Whether you are in a formal outplacement program and have the support from an organization, or you have hired a career coach, or you are working on your own, it is critical to interact with people throughout the process. This can be done through individual conversations, group meetings, events, workshops, or other social gatherings. We know social media is nowadays a key tool for connecting (and LinkedIn is effective in connecting professionals), but it does not replace a phone call or face-to-face contact.
As an example, I have clients who decided to pay for co-working spaces so they can have a place to go every da – keeping a routine and feeling more productive. They meet and see people daily, learn about new initiatives from their local market, have coffee and lunch breaks to chat with people, and identify new opportunities through these interactions. Remember that networking is about building relationships. It is not about asking people for favors or for a job. It is about having conversations, sharing stories, exchanging ideas, which may or may not lead to new professional opportunities. But it will certainly open your mind for new perspectives.
Finally, as human beings, we need to be connected. As author Brene Brown explains in her book “Daring Greatly”, “Connection is the energy that is created between people when they feel seen, heard and valued. When they can give and receive without judgment”. Think about your own style, preferences, and how you can fulfill the need for human connection during this time of transition.
5 – Practice self-compassion!
During career transition, we may open a lot of space in our heads for our “saboteurs” to take over ourselves and make up all kinds of negative stories. Whether your saboteur is telling you that you are not good enough, or that time is passing and you are stuck, it is important to connect to your inner strength, your inner leader, and find the real truth about yourself. Review your limiting beliefs, throw away what does not fit you and replace it with what will serve you best. Our thoughts influence our actions and results!
I have seen some very talented professionals and executives unemployed at some stage of life. Every one of us, regardless of our position, knowledge or performance level, may go through a company reorganization at some point in our career, which may result in job elimination, transfer to another location, or new opportunities. In some cases, we may make the decision to leave an unfulfilling job in order to pursue other passions and dreams. As a matter of fact, some studies suggest that people will change jobs (and even careers) several times throughout their lives. This is especially true now for the new generations, such as millennials and the z’s. How would you face your career transition as if it was your choice?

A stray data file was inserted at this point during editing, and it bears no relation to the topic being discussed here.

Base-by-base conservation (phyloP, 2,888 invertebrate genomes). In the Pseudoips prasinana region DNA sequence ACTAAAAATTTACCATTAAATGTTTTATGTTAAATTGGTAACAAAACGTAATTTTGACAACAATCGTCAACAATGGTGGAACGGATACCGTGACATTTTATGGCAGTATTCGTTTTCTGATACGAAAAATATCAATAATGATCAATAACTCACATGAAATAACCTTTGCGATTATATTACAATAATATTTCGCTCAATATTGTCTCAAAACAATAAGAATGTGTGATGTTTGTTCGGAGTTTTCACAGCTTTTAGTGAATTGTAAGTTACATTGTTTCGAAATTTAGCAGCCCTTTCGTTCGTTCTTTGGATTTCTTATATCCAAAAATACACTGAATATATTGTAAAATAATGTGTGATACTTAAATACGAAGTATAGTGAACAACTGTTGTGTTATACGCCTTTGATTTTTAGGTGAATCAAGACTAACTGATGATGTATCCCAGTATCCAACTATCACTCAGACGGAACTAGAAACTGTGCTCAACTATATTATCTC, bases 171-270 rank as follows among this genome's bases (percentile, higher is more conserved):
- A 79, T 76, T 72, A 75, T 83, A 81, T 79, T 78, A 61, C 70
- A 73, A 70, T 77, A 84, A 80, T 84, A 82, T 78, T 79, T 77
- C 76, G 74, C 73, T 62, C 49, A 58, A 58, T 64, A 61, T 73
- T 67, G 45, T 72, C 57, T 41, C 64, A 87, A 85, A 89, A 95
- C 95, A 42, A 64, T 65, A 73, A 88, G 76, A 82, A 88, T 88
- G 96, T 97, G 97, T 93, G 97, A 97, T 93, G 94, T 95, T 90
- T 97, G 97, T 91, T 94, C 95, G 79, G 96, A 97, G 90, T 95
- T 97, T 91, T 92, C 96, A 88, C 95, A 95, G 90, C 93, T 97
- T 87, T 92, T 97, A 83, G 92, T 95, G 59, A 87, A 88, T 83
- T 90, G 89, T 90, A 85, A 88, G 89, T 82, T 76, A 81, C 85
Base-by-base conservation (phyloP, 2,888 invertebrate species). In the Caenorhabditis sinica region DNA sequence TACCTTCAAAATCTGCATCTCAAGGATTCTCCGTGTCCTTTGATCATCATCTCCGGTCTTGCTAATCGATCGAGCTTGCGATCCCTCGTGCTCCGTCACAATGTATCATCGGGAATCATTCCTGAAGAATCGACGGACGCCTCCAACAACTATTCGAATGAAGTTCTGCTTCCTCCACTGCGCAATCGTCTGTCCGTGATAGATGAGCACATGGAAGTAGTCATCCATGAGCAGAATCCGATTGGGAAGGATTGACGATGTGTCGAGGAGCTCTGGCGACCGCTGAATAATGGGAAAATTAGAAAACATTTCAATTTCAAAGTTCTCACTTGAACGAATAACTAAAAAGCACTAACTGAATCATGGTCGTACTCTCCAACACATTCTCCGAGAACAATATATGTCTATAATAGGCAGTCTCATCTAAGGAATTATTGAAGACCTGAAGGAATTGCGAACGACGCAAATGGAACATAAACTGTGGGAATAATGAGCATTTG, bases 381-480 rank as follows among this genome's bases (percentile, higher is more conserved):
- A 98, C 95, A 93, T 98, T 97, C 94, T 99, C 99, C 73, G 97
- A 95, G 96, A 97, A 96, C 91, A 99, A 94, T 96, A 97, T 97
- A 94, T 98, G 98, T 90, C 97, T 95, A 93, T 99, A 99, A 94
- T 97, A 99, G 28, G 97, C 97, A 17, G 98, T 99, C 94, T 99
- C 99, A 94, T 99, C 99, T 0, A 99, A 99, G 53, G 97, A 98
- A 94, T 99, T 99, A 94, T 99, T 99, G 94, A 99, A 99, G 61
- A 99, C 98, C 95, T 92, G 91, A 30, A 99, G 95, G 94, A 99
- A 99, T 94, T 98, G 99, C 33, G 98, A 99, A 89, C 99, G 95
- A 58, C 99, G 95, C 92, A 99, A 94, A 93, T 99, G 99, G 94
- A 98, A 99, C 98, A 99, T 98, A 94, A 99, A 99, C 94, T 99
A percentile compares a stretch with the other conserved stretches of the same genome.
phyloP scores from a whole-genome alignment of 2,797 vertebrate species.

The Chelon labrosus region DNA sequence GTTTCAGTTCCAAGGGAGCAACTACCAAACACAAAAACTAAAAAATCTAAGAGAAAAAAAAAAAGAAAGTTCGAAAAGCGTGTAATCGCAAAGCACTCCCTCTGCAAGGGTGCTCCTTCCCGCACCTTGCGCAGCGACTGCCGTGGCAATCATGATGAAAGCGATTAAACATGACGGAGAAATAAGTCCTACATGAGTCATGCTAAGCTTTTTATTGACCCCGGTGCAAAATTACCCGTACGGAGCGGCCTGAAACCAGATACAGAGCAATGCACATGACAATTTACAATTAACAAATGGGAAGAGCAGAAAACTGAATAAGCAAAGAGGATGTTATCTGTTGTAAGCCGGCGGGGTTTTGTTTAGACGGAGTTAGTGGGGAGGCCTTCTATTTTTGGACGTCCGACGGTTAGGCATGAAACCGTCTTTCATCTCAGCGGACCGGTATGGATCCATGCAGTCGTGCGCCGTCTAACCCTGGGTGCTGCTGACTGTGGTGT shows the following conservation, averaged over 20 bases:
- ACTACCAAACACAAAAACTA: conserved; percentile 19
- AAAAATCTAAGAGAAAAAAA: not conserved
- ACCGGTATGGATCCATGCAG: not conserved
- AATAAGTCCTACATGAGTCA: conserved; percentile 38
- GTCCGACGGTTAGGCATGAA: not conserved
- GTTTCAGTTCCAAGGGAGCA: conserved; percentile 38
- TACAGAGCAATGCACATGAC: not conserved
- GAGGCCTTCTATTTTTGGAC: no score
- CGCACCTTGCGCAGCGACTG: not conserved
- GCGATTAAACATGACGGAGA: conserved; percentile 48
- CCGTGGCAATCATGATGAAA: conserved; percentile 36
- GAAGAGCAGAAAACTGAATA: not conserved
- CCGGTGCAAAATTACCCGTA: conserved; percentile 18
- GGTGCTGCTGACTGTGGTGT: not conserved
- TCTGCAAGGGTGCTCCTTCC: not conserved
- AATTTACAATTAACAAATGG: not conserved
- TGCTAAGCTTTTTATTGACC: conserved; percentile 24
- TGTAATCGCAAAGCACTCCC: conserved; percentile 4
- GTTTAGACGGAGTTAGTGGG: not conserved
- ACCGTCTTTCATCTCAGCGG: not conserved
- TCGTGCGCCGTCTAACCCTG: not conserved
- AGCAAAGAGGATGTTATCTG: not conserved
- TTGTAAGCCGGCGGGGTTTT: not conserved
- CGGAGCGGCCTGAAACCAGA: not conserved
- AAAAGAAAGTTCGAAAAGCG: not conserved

Many, many people reach a better place after all. They find something they enjoy more, that matches their values, and connects with their purpose! Successful career transition may happen at all ages and stages of life. I have seen it happening at 20’s or 60’s, or in moments of life when people decide to reinvent themselves. It is fascinating!
So my invitation to you is to practice self-love and self-compassion. As experts Dr Kristin Neff and Brene Brown explain in their research, “self-compassion allows us to tame our inner critic by encouraging and supporting ourselves in the same way we would talk to a loved one. Unlike self-criticism, which paralyzes us, self-compassion makes us braver”.
Reflecting upon this, think about how you have been treating yourself during these times of transition, uncertainty and change. What could you do differently? What are you learning about yourself? What would make you fulfilled and energized? How would you stop self-criticism and replace it by self-compassion? Finally, how can you make your career transition less of a roller coaster, and more of an opportunity for growth, deeper connections and joy?
Beatriz Nicolau – Org Development Consultant, Career & Executive Coach (June 2018)